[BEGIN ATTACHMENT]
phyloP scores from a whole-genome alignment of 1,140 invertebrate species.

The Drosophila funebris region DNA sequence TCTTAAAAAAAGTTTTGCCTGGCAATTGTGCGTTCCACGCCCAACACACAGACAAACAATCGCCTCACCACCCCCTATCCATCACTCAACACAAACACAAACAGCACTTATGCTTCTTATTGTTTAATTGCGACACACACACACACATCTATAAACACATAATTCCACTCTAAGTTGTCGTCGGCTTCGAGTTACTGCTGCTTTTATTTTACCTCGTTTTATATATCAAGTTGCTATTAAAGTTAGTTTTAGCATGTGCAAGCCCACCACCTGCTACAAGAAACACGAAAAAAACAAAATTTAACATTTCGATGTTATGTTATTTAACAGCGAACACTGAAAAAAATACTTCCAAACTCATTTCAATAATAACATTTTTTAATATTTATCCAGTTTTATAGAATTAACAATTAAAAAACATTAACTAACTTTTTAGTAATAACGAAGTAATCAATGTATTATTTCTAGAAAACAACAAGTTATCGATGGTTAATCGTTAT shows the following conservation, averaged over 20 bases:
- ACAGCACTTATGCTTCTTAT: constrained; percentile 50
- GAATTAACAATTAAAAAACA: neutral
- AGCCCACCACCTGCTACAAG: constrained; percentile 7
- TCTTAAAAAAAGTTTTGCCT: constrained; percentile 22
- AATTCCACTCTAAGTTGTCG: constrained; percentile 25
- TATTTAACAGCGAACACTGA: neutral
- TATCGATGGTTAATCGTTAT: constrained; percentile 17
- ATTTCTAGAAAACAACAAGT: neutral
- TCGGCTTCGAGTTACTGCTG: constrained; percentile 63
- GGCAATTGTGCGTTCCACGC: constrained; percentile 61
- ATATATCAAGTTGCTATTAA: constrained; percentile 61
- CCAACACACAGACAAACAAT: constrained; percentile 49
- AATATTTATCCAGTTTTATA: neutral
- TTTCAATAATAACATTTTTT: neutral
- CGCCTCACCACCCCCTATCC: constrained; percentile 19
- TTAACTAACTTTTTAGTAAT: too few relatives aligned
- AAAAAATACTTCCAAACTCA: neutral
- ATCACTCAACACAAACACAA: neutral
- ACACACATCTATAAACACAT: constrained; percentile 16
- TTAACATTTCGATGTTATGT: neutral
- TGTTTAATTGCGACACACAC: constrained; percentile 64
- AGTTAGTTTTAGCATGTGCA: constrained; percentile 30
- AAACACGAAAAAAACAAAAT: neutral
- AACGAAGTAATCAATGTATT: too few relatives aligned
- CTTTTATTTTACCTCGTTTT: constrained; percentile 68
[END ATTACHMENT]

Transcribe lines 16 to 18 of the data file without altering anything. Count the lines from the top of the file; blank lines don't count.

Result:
- TTTCAATAATAACATTTTTT: neutral
- CGCCTCACCACCCCCTATCC: constrained; percentile 19
- TTAACTAACTTTTTAGTAAT: too few relatives aligned